Periodontal pathology, or periodontal diseases, are a group of diseases which affects one or more of the periodontal tissues (i.e. alveolar bone,periodontal ligament,cementum and gingiva). While many different diseases affect these tooth-supporting structures, by far the most common of these are plaque-induced inflammatory conditions, which are considered as gingivitis and periodontitis. Often the terms periodontal disease or gum disease is used as a synonym of periodontitis, specifically chronic periodontitis.While in some sites or individuals, gingivitis never progresses to periodontitis, data indicate that periodontitis is always preceded by gingivitis.
It is the responsibility of the dental clinician to ensure that any dental treatment provided minimises plaque retention; this is a part of treatment planning. Clear advice must be given on the need to clean bridges, dentures and orthodontic appliances (braces) effectively and regularly. Calculus (or tartar) is a form of hardened (mineralised) plaque, which can form on teeth both above gum level and within periodontal pockets. Calculus cannot be removed by toothbrushing; careful professional scaling is needed for its removal. While appropriate professional treatment is important, it must be stressed that the highest priority for plaque control is effective daily oral hygiene by the individual.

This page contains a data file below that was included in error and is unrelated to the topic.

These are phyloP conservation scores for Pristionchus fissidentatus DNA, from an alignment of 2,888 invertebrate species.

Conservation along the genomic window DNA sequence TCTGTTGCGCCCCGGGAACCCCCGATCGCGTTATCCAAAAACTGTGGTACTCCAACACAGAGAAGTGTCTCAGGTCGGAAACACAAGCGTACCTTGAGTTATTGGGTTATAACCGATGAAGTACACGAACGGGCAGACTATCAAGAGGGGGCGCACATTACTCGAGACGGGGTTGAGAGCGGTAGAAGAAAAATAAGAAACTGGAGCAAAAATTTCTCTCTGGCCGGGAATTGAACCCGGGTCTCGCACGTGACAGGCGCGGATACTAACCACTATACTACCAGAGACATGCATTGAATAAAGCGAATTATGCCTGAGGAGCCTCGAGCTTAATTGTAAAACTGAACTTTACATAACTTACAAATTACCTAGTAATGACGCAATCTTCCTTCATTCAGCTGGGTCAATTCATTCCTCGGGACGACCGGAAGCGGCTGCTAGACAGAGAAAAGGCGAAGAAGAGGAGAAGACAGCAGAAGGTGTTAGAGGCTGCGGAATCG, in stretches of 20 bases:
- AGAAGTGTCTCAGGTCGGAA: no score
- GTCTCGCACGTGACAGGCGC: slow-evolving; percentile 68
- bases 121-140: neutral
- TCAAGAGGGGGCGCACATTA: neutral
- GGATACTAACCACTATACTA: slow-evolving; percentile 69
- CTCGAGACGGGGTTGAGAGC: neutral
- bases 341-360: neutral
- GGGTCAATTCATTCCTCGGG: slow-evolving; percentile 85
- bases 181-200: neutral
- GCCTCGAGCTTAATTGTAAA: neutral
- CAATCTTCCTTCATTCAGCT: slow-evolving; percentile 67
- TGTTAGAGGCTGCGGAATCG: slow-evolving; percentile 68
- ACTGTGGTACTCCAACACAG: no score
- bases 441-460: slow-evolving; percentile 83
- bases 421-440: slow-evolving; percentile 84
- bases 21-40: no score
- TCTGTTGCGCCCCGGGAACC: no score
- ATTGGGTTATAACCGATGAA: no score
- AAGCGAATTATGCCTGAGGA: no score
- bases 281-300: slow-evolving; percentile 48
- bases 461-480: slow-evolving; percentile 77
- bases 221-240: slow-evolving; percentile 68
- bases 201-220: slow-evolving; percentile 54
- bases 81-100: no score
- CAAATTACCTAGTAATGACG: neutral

Periodontal disease can be prevented with:
- Daily meticulous removal of plaque by toothbrushing
- Regular visits to the dentist/hygienist (once a year)
- Avoidance of behavioural and environmental risk factors(e.g., smoking, stress, poor diet)